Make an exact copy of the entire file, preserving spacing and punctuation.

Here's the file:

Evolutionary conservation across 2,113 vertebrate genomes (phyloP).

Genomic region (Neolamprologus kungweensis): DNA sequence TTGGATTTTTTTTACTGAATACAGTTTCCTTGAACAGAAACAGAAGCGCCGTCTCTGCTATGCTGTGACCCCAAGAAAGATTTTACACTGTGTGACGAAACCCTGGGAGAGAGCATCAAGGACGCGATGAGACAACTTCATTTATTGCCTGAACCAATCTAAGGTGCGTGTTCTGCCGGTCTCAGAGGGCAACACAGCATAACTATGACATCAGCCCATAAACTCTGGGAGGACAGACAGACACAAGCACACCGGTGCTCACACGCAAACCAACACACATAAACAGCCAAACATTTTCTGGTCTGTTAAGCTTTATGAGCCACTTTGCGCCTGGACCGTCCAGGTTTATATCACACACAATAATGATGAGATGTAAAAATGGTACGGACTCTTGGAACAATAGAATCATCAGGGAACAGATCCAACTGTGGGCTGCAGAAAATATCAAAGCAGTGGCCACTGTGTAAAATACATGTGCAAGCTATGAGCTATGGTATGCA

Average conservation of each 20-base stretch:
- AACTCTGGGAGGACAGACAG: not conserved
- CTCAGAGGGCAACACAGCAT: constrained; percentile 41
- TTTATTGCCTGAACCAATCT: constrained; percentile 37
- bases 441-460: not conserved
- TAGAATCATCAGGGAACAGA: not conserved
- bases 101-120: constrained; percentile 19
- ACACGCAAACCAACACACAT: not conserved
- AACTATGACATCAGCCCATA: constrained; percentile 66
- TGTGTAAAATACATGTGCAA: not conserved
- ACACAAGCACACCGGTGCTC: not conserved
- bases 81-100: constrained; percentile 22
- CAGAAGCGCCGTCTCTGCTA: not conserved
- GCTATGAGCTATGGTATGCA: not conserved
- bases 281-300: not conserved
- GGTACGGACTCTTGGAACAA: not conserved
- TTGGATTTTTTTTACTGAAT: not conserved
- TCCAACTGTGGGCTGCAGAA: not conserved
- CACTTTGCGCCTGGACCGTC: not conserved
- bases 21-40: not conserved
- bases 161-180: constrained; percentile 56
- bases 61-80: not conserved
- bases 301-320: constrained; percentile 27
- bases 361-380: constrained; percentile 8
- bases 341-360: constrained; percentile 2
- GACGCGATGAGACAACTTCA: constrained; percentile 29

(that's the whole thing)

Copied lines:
Evolutionary conservation across 2,113 vertebrate genomes (phyloP).

Genomic region (Neolamprologus kungweensis): DNA sequence TTGGATTTTTTTTACTGAATACAGTTTCCTTGAACAGAAACAGAAGCGCCGTCTCTGCTATGCTGTGACCCCAAGAAAGATTTTACACTGTGTGACGAAACCCTGGGAGAGAGCATCAAGGACGCGATGAGACAACTTCATTTATTGCCTGAACCAATCTAAGGTGCGTGTTCTGCCGGTCTCAGAGGGCAACACAGCATAACTATGACATCAGCCCATAAACTCTGGGAGGACAGACAGACACAAGCACACCGGTGCTCACACGCAAACCAACACACATAAACAGCCAAACATTTTCTGGTCTGTTAAGCTTTATGAGCCACTTTGCGCCTGGACCGTCCAGGTTTATATCACACACAATAATGATGAGATGTAAAAATGGTACGGACTCTTGGAACAATAGAATCATCAGGGAACAGATCCAACTGTGGGCTGCAGAAAATATCAAAGCAGTGGCCACTGTGTAAAATACATGTGCAAGCTATGAGCTATGGTATGCA

Average conservation of each 20-base stretch:
- AACTCTGGGAGGACAGACAG: not conserved
- CTCAGAGGGCAACACAGCAT: constrained; percentile 41
- TTTATTGCCTGAACCAATCT: constrained; percentile 37
- bases 441-460: not conserved
- TAGAATCATCAGGGAACAGA: not conserved
- bases 101-120: constrained; percentile 19
- ACACGCAAACCAACACACAT: not conserved
- AACTATGACATCAGCCCATA: constrained; percentile 66
- TGTGTAAAATACATGTGCAA: not conserved
- ACACAAGCACACCGGTGCTC: not conserved
- bases 81-100: constrained; percentile 22
- CAGAAGCGCCGTCTCTGCTA: not conserved
- GCTATGAGCTATGGTATGCA: not conserved
- bases 281-300: not conserved
- GGTACGGACTCTTGGAACAA: not conserved
- TTGGATTTTTTTTACTGAAT: not conserved
- TCCAACTGTGGGCTGCAGAA: not conserved
- CACTTTGCGCCTGGACCGTC: not conserved
- bases 21-40: not conserved
- bases 161-180: constrained; percentile 56
- bases 61-80: not conserved
- bases 301-320: constrained; percentile 27
- bases 361-380: constrained; percentile 8
- bases 341-360: constrained; percentile 2
- GACGCGATGAGACAACTTCA: constrained; percentile 29